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Daniel 4: Nebuchadnezzar humbly acknowledges God

I read this passage of Scripture this morning and realized something new: much of this chapter was probably dictated by Nebuchadnezzar to Daniel. I always thought the final verses were, but also the opening verses were as well.

We can see very clear parallels between Daniel 4 and the Book of Jonah. In this chapter of Daniel, Nebuchadnezzar endured the humiliation of humiliations by being driven out of his kingdom and living as an animal for seven years before being restored as king. He then humbled himself and acknowledged the Hebrew God as the true divinity. This happened because God wants all people to come to Him, not just select people and not just His chosen people. This is exactly what happened in Nineveh: God wanted Jonah to preach there. He disobeyed God before finally going back. Jonah became angry at God for Nineveh’s repentance, and God made it clear to The Grumpy Prophet that He cares for all people–not just the nice ones.

So, in Daniel, Nebuchadnezzar again dreamed a dream. This one he was able to remember. Old habits, though, die hard as he consulted his wise men, astrologers and soothsayers. We can also speculate that if Miss Cleo, Shirley MacLaine and Sylvia Browne were alive then, Nebie probably would’ve called on them also.

Once again, none of the learned scholars were able to interpret the king’s dream. Perhaps it was stubbornness on the king’s part, or perhaps he just didn’t quite grasp the true God yet.

Finally, he brought in Daniel and told him what he dreamed: There was a mighty tree that provided shelter and food. Then, someone tore it down and reduced it to a stump. Let him become as a beast and let “seven times” pass over him.

Daniel was then silent for an entire hour, according to verse 19, as he presumably worried how to tell the king of the somber interpretation. Some kings in those days reacted very unfavorably towards bad news. However, because of how much Nebuchadnezzar obviously cherished Daniel’s wisdom and intellectual abilities, I don’t think he had anything to worry about. After some encouragement from the king to tell the dream, Daniel spoke.

I like what he said in verse 19c: “My lord, the dream [be] to them that hate thee, and the interpretation thereof to thine enemies.”

Then Daniel told Nebuchadnezzar that he, the king, was the tree and that by his arrogance and pride would be humbled and torn down and would spend seven years mentally incapacitated. But he added in verse 27 that Nebuchadnezzar could avoid this fate by humbling himself and showing mercy to the poor.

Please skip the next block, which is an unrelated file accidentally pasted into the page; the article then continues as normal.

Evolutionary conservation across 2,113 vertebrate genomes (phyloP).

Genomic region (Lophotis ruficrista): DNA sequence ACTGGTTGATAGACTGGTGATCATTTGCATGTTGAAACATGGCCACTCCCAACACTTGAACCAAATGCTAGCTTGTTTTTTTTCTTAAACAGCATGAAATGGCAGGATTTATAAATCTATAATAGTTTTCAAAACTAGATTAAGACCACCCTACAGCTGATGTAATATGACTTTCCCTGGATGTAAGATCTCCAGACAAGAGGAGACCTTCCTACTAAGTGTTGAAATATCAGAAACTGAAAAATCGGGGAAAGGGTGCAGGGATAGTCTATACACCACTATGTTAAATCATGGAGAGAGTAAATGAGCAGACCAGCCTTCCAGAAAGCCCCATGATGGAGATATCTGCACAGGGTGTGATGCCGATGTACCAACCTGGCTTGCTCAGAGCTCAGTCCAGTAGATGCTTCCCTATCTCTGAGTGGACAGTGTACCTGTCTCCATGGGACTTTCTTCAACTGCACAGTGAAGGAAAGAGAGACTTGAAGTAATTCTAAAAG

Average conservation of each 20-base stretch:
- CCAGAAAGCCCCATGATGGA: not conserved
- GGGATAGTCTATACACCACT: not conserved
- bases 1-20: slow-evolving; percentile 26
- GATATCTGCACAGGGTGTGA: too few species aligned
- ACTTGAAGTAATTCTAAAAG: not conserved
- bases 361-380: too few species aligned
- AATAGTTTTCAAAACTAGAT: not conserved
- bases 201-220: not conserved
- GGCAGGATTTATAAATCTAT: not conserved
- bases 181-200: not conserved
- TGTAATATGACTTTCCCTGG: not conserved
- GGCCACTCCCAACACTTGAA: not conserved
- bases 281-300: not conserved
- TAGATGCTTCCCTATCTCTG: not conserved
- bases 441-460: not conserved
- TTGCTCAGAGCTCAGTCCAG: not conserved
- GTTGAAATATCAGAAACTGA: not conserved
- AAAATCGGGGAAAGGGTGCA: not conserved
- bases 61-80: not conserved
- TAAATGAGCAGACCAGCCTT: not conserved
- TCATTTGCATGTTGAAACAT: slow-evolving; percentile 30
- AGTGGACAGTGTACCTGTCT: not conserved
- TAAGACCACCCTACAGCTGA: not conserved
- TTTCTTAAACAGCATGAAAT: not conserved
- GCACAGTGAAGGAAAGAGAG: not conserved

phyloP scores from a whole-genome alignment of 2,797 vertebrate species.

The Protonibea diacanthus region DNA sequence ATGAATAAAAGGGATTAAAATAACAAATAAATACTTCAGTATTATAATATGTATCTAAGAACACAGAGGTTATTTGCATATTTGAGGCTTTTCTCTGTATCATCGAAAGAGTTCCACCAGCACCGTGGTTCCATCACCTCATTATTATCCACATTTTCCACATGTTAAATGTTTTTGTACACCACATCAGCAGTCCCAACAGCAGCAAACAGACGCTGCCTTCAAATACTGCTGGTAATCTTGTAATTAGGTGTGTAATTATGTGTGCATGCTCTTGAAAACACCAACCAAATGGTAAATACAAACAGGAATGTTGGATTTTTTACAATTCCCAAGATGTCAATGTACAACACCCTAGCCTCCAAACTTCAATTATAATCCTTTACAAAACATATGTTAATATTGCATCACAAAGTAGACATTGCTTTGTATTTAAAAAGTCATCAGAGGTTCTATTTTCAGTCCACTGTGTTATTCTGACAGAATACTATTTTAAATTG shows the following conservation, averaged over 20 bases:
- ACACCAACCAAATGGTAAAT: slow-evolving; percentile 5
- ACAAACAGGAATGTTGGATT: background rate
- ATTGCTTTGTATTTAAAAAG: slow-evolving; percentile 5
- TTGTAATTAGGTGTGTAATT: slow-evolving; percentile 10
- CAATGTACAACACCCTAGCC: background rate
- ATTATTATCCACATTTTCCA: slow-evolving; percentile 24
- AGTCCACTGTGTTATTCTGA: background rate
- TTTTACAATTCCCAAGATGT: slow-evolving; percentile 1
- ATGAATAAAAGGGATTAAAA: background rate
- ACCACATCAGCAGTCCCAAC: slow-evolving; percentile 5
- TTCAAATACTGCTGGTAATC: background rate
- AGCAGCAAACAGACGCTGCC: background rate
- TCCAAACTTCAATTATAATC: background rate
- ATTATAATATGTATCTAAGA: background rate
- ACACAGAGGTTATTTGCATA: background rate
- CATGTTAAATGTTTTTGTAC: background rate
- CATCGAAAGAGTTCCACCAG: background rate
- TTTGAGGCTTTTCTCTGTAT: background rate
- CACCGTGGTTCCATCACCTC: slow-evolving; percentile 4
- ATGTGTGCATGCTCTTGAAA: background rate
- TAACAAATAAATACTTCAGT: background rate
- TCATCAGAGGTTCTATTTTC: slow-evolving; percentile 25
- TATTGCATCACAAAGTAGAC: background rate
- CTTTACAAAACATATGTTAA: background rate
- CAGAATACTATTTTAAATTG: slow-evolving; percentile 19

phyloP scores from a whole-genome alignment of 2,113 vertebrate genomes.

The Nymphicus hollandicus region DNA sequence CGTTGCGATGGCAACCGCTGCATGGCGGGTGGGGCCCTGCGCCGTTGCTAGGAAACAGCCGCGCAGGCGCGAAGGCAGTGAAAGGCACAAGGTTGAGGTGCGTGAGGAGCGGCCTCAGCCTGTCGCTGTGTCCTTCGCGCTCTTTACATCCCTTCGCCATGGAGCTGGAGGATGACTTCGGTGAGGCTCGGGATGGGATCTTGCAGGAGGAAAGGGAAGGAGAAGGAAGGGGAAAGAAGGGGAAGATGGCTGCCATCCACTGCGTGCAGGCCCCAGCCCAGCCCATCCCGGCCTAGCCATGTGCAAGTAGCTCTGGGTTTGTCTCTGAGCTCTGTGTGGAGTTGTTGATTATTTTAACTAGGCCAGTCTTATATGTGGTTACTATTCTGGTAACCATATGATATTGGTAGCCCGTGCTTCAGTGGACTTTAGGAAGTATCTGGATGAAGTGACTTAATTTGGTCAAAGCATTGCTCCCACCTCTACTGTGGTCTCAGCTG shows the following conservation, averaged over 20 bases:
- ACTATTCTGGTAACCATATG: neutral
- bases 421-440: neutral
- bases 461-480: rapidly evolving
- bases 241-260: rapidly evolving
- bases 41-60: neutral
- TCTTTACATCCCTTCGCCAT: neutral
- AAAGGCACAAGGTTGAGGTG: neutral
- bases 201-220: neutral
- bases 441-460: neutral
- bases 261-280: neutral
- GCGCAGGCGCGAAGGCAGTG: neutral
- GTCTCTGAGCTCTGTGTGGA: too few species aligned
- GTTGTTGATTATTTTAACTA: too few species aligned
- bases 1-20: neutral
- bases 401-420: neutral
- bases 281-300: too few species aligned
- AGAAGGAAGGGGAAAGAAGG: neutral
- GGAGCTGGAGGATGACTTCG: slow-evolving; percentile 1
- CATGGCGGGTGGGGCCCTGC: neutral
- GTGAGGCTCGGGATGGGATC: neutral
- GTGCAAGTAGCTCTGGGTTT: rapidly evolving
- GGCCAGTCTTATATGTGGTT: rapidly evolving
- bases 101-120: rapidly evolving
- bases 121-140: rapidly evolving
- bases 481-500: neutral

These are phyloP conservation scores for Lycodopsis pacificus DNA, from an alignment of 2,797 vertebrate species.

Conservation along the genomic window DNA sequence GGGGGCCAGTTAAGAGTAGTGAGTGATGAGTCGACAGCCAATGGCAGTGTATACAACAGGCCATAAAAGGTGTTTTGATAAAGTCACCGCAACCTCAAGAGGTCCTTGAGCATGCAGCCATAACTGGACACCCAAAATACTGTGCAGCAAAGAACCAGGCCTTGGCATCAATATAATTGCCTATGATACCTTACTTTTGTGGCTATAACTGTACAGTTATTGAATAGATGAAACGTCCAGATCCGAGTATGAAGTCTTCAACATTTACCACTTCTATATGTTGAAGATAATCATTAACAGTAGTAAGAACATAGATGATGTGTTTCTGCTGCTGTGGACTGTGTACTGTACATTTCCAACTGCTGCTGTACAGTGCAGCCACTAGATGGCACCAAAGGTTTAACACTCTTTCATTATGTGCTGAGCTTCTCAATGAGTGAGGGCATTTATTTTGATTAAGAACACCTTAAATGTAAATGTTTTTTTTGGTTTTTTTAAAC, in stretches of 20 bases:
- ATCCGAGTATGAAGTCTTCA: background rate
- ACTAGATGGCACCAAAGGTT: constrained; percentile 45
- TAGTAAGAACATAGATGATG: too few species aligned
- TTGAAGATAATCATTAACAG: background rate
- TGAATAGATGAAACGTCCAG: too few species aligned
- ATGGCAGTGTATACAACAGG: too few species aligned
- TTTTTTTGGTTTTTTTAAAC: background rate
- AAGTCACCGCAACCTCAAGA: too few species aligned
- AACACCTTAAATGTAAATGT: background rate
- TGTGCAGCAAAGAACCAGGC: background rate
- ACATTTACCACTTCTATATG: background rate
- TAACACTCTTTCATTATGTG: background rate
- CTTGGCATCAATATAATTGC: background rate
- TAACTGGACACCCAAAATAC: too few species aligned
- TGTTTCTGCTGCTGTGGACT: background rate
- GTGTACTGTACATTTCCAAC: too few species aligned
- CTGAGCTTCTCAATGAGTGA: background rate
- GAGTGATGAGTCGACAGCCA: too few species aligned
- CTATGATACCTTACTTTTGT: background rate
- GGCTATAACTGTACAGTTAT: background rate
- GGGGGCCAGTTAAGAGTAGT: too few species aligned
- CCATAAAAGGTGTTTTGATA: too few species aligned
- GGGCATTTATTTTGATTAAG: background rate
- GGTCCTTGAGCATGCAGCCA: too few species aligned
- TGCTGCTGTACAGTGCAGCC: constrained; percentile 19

The king didn’t listen and exactly as what Daniel had predicted did happen. Nebuchadnezzar walked in his palace and marveled at his architecture and said aloud that this was the kingdom he built of his own power and for his own majesty.


Nebuchadnezzar’s Hanging Gardens of Babylon, one of the Seven Wonders of the Ancient World

Immediately a voice came down from heaven and told Nebie that his kingdom was departed from him. He was then driven out of the palace and lived as a beast for seven years, ate grass like oxen, his hair and finger and toenails no doubt grew very long. I can’t even begin to imagine what went through his mind.

The look of shock on Nebuchadnezzar’s face says it all.

And at the end, when his sanity returned to him, Nebuchadnezzar had this to say in verses 34-37:

“And at the end of the days I Nebuchadnezzar lifted up mine eyes unto heaven, and mine understanding returned unto me, and I blessed the most High, and I praised and honoured him that liveth for ever, whose dominion [is] an everlasting dominion, and his kingdom [is] from generation to generation:

“And all the inhabitants of the earth [are] reputed as nothing: and he doeth according to his will in the army of heaven, and [among] the inhabitants of the earth: and none can stay his hand, or say unto him, What doest thou?

“At the same time my reason returned unto me; and for the glory of my kingdom, mine honour and brightness returned unto me; and my counsellors and my lords sought unto me; and I was established in my kingdom, and excellent majesty was added unto me.

“Now I Nebuchadnezzar praise and extol and honour the King of heaven, all whose works [are] truth, and his ways judgment: and those that walk in pride he is able to abase.”

With the possibly exception of identical twins, no two people are exactly alike, and we can conclude God uses many ways to try to draw people to Him. For many, it doesn’t work, For some, it does. God used His servants Daniel, Hananiah, Mishael and Azariah and humility to reveal Himself to Nebuchadnezzar, and as we see, the king finally saw the light. I think there’s an excellent possibility that when I get to heaven someday, I’ll see Nebuchadnezzar there also.

Richard Zowie has been a Christian since 1981 and has been a professional writer since 2000. He runs three other blogs and also blogs about the Dallas Cowboys and Houston Astros. Post comments here or e-mail richardstwoshekels@gmail.com.

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